Portrait of Nam Chau Portrait of Nam Chau. Photograph by David Fischer.

Nam Chau’s semi-abstract oil paintings are the gateway to her identity. Using found photos online and the memories she collected from her family, Chau creates artworks full of intriguing narratives that put together the puzzle of her unknown Vietnamese heritage. We met the artist in her Berlin studio to discuss her artistic and research processes. Her work is also available for purchase on Sleek Art.

Nam Chau's studio Nam Chau's studio. Photograph by David Fischer.

Where did you train as an artist?

I studied in Berlin at Weißensee and UdK. I also have a Meisterschüler, whose certificate I framed and hung on the wall. Next to it I wish to hang photos of my mother caring for Vietnamese refugees in Berlin when she was my age and photos of my father when he started his career at an airline agency.

Could you tell us about your technical process and what influences your style?

I’m not concerned with developing a style – it’s simply a process of applying paint on to canvas, stroke by stroke and choosing my palette of a few colours. I have different projects about Identity and my main work is the search for my roots and my family. I don't need to read thick books about the Vietnam War or take a political position – but I have a need to paint. My Mother says that I've had a pen and paper in my hand since I was a child. The found internet images function as the replacement for the photos my family never took, or lost. I work in stages: each day is a new day, each stroke is a new attempt but I know when a painting is finished and so I start a new one.

Nam Chau's studio Nam Chau's studio. Photograph by David Fischer.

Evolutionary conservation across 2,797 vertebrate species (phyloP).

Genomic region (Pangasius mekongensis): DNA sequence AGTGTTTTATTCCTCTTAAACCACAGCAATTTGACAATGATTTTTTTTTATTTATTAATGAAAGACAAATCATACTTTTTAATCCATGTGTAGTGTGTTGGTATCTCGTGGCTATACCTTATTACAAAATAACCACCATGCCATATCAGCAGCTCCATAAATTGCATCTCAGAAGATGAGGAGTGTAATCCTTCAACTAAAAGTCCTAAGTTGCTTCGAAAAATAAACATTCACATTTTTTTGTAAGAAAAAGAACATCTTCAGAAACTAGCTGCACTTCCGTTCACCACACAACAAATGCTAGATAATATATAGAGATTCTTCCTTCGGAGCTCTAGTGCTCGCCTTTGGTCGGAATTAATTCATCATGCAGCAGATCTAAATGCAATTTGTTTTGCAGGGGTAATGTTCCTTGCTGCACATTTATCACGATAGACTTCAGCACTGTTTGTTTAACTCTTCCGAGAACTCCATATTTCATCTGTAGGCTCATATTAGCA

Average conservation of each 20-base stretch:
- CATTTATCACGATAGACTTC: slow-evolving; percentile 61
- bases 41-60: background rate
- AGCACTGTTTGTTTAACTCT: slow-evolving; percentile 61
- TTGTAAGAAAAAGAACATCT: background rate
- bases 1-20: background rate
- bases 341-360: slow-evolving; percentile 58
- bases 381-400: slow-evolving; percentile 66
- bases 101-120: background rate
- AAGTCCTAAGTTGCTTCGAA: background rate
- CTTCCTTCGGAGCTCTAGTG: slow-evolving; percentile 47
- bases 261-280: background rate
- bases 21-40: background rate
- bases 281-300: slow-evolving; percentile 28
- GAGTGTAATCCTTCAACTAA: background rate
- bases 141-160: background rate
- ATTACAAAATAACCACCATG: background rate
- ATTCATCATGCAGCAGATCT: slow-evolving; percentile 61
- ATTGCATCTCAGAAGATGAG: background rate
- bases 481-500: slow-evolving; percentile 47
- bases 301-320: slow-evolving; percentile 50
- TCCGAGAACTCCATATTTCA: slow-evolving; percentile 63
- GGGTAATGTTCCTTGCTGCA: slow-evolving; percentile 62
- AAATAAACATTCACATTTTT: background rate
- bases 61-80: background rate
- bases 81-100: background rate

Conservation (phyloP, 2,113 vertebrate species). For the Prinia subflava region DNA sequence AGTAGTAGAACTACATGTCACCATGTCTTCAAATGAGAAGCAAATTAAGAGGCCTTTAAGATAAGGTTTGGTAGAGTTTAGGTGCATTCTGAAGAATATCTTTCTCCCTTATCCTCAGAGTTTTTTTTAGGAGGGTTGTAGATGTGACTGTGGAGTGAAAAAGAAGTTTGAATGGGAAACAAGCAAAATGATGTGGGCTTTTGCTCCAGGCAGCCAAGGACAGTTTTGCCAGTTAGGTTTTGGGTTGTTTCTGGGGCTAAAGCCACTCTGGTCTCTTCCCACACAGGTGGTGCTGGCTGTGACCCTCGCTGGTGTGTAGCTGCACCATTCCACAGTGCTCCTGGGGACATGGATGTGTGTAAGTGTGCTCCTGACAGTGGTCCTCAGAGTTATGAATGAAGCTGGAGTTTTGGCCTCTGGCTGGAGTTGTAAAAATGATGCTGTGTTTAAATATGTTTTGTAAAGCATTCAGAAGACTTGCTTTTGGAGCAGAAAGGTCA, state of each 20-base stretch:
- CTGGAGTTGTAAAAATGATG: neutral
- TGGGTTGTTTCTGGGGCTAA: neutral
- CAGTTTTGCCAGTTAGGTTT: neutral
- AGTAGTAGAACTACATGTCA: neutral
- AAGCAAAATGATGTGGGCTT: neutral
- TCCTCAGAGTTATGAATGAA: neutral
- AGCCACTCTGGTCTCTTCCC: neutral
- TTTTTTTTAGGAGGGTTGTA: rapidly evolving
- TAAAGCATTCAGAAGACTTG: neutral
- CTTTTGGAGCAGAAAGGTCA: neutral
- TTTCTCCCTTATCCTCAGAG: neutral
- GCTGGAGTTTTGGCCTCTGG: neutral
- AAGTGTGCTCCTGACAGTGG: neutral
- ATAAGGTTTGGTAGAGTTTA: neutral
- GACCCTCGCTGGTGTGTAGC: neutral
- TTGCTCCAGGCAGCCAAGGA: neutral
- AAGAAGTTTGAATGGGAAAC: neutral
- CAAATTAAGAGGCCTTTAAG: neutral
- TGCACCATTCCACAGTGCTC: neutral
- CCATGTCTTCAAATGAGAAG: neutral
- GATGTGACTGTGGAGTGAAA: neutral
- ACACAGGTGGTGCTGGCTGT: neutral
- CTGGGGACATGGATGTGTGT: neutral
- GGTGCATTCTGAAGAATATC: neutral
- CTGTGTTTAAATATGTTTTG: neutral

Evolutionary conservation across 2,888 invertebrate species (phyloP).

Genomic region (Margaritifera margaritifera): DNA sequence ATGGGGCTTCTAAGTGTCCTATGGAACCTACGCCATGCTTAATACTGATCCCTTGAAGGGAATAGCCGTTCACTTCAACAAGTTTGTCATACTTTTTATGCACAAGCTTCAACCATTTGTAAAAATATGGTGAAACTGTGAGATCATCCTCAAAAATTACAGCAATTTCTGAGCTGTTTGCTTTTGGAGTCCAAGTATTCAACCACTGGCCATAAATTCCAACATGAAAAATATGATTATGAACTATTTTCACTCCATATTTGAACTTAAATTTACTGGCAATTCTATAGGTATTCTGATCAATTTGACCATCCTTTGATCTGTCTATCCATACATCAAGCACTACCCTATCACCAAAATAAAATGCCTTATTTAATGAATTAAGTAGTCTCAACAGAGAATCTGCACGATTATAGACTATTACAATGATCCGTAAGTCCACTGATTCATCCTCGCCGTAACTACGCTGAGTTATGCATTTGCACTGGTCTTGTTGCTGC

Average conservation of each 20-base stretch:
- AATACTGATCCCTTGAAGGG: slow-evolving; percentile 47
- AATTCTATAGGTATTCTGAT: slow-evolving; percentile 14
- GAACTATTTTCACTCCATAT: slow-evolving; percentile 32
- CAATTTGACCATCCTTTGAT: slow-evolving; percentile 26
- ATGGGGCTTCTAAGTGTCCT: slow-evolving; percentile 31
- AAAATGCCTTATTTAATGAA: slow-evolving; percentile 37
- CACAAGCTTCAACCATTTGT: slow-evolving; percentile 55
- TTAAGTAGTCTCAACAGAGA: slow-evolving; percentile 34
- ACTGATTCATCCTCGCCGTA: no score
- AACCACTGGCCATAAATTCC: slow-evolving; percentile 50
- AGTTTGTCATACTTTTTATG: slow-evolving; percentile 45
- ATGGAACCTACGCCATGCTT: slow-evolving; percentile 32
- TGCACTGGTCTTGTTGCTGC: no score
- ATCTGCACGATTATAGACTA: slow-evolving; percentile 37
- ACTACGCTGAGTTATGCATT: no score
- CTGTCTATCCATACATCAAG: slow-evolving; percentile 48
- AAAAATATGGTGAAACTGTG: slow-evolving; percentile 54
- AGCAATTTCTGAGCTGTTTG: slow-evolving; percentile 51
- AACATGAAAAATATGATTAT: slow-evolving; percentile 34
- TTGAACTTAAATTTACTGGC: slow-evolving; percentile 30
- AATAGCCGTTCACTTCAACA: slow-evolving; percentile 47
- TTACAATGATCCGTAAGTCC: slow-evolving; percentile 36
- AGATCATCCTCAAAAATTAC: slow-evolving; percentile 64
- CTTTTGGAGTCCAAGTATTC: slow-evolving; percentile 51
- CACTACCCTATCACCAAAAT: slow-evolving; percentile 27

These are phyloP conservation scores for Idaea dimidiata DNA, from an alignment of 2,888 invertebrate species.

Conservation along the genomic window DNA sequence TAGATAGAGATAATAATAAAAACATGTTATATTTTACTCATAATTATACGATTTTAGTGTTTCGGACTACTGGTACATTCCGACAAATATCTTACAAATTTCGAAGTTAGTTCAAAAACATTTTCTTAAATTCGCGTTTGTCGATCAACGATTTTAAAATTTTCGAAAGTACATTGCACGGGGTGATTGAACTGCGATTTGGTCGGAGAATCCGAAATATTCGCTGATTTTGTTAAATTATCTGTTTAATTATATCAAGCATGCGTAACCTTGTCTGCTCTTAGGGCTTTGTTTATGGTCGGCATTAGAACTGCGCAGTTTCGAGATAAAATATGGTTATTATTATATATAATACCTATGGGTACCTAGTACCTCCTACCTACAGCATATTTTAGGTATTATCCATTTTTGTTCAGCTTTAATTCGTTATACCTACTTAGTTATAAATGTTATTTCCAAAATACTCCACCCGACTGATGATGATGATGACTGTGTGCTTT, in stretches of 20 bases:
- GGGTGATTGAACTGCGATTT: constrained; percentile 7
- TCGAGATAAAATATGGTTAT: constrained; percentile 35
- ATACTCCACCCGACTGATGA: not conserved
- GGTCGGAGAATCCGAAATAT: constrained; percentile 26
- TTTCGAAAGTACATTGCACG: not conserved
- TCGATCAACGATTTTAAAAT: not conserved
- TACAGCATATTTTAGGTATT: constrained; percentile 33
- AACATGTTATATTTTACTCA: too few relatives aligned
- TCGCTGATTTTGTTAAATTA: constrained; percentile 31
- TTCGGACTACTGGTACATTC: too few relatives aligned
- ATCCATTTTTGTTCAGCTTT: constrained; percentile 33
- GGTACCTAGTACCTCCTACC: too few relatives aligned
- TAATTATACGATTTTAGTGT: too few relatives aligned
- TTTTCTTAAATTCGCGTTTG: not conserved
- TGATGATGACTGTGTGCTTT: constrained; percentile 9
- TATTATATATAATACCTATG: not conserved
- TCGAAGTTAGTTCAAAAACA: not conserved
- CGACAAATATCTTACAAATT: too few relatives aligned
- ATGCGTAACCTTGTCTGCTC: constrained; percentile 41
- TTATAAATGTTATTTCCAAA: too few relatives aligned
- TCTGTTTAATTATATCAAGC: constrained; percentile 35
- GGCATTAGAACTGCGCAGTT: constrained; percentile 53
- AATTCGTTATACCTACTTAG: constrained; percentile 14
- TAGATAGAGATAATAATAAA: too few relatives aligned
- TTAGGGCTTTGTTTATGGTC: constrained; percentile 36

How about your research process?

I started by searching for substitute photos online from an anonymous family with their own personal narrative. Now I lose myself in the immense amount of "family-replacement-pictures". I think that the act of remembering encourages a constant change of perception, which I need to paint - blurred layers intertwined with detailed ones.

So in your work you only depict family memories?

Years ago, my mother told me that she’d lived in a refugee camp in the south of France. It was only then when I became aware of my Vietnamese heritage, as I don’t have any family photographs from that time. So I asked myself: is it possible to paint about something that I can’t remember?

Nam Chau's Untitled Nam Chau, Untitled, 2013 Oil on canvas, 43 x 50cm Images courtesy of the artist. Available for purchase on Sleek Art

Perhaps that explains why your paintings retain such a photographic quality.

Photos are captured moments. When I finish a painting, I'm able to say to myself, yes, now this is my creation. My paintings have become like selfies whose photographer remains unknown. I would say that I am present and absent at the same time. I am only the medium, the paint, the oil colour.

I'm not sure if I should be using old photographs of unknown people with their own soul and story. But I like to collect as many perspectives of myself as possible, which the internet or other media are able to facilitate. In the same way that there are many possible ways to pose for a picture. I use photographs as disposable material to create a painting that is constantly changing. However, I don't like to talk about feelings, in the sense that I don't like to dictate how people should feel when it comes to looking at my work.

Nam Chau's studio Nam Chau's studio. Photograph by Daniel Fischer.

Do you work in complete silence or do you listen to music?

Today I’m enjoying the silence, but I do adore Maria Callas and Erik Satie. I know the Beatles’ songs by heart and my parents’ LPs that I listened to as a child. Before starting a new project, I like to arrange everything back to its place and paint the walls white. I think I speak for a lot of artists when I say that I try to make order out of chaos as a means to stop the war in my head.

You find that you are more productive when you isolate yourself?

I like to paint in isolation. Even though my studio is underground, when I look out of my window, I’m able to see earth, grass and sky simultaneously.

Nam Chau Nam Chau in her studio. Photograph by David Fischer.

Interview by Mia Wähälä and Abigail Toll

Photography by David Fischer

See more work by Nam Chau available for purchase via Sleek Art.